The statements by defendant which are contended to have caused the delay in question are contained in the following colloquy:
"The Court: What is defendant's background?
Mr. Caruth: Pretty bad, your Honor.
Mrs. Manning [for the State]: Extensive.
Mr. Caruth: But this time, I tried to go straight, mostly checks in the background. It looks bad on paper, your Honor, but it is really not as bad as it shows on the paper, your Honor.
The Court: Does it show checks in the past?
Mrs. Manning: Yes, Judge.
Mr. Caruth: They passed this all over town to my creditors, sent it to the bank. If I could get a good lawyer and good investigator, you will find this was sent to the Small Business Association. Somebody geared this record and sent it to the Small Business Association. And I got in the middle of a couple of gangs in my grocery store that I had, and this just put me out of business. [emphasis supplied].
The Court: You were operating a grocery store?
Mr. Caruth: Yes, sir, and about $10,000 a week, and I had an American Express Agency in there.
Mrs. Manning: Your Honor, the record indicates an extensive background in the area of con games, theft and related offenses.
The Court: June 11, I will let the same bond stand. June 11th."
The State argues that defendant's assertions during that proceeding amounted to a statement that if he had the time and help, he could clear himself of the charges against him. Given that interpretation, the continuance granted by the court could be assumed to be for the purpose of giving defendant the time he needed to do so and was solely for his benefit. On this basis the State contends that the delay is attributable to defendant.
In support of this argument, the States relies upon People v. Barnes, 1969, 118 Ill. App.2d 128, 255 N.E.2d 18. In that case, defendant stated at the preliminary hearing that they had the wrong man and that he had alibi witnesses who could verify his presence elsewhere at the time the crime was committed. The court instructed defendant to bring in his witnesses and continued the case, noting that the continuance was on motion of defendant. On review, it was held that this delay was attributable to defendant and that the statute had been tolled. The court stated, at page 132:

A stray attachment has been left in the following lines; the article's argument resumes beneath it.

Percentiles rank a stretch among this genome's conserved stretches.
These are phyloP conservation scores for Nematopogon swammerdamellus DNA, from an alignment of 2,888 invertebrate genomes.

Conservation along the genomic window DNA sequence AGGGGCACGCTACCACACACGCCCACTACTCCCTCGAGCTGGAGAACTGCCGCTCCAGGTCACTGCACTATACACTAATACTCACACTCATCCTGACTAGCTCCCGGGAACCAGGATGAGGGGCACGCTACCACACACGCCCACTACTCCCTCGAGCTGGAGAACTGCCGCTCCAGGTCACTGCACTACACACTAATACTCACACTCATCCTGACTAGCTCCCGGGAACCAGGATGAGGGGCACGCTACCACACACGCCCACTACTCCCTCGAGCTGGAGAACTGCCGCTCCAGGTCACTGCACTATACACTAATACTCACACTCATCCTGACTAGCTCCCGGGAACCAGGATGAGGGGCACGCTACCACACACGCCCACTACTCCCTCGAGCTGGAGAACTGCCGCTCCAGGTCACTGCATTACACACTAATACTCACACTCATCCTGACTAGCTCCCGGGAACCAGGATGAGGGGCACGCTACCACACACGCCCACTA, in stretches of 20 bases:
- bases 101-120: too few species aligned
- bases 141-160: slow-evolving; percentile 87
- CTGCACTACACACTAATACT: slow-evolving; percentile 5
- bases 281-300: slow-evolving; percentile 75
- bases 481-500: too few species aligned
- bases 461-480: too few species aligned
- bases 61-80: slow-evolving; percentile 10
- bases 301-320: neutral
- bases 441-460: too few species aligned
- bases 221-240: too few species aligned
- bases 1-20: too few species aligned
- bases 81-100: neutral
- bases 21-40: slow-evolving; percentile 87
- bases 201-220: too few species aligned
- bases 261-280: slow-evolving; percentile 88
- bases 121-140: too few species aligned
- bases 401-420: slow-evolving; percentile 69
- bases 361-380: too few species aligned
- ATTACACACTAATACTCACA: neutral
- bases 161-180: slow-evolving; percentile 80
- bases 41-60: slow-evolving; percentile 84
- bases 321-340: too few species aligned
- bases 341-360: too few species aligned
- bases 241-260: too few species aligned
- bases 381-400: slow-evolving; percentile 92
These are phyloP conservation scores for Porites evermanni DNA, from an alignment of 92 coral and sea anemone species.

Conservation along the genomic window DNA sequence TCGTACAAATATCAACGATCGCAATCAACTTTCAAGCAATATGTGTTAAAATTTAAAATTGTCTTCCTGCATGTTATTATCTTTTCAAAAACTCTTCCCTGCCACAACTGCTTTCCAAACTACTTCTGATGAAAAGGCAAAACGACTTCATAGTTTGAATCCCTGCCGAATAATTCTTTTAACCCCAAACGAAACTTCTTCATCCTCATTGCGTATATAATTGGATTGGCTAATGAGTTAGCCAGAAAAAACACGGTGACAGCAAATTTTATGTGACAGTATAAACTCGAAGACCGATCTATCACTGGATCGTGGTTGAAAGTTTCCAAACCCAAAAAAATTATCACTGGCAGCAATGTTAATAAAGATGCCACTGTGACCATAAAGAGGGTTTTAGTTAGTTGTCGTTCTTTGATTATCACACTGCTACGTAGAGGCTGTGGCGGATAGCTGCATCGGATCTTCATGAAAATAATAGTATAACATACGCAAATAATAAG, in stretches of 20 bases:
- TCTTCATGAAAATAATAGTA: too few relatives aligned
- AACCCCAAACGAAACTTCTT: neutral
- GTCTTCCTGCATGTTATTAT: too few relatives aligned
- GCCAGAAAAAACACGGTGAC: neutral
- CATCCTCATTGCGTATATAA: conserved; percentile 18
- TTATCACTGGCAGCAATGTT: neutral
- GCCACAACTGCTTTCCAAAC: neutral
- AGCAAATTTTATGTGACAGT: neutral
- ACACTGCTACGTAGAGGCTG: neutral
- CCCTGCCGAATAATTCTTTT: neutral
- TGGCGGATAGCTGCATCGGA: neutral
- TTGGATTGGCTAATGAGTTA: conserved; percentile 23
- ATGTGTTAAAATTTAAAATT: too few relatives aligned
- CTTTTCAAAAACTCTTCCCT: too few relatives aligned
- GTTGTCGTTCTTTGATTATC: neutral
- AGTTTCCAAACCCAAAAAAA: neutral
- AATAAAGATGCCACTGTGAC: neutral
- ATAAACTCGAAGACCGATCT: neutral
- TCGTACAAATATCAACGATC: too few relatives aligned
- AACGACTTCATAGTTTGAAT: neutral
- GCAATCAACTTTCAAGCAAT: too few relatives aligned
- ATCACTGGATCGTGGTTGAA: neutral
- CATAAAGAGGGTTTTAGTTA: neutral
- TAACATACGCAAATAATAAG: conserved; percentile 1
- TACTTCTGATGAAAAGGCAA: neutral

"Although the judge could have held defendant over to the grand jury immediately, he afforded defendant an opportunity to bring in his witnesses. Notwithstanding defendant's later statement that he had no way of bringing the witnesses into court, we believe that the judge at the preliminary hearing was extending an additional benefit to defendant in granting the continuance, and that the delay must be attributable to defendant."
In the case at bar, the State maintains that the judge at the May 13th proceeding was extending a similar benefit to Caruth.
While the Barnes case is similar to the situation at bar, we believe that it is distinguishable and not controlling here. In Barnes the record reflected that the continuance was attributed to defendant at the time it was granted. Since this attribution gave rise to a presumption that defendant caused the delay, that court merely decided that defendant's statement supported the presumption and that there was not sufficient evidence to overcome it. Here, however, we have a situation in which the delay was noted by the court as a motion by the State. Since the presumption arises in favor of defendant in this case, his own statements are being used to rebut the presumption instead of supporting it as in Barnes. We are therefore confronted with a different issue. We must decide whether the same type of statement by defendant is sufficient to overcome the presumption by examining the record as a whole to determine whether defendant in fact caused the delay.
Initially, we note that the same judge who granted the continuance at the May 13th proceeding later heard argument and denied a motion by the State to reform the record to reflect that the continuance was actually upon motion of defendant. The same contentions urged at that hearing are presented here. In denying that motion, the preliminary court judge stated: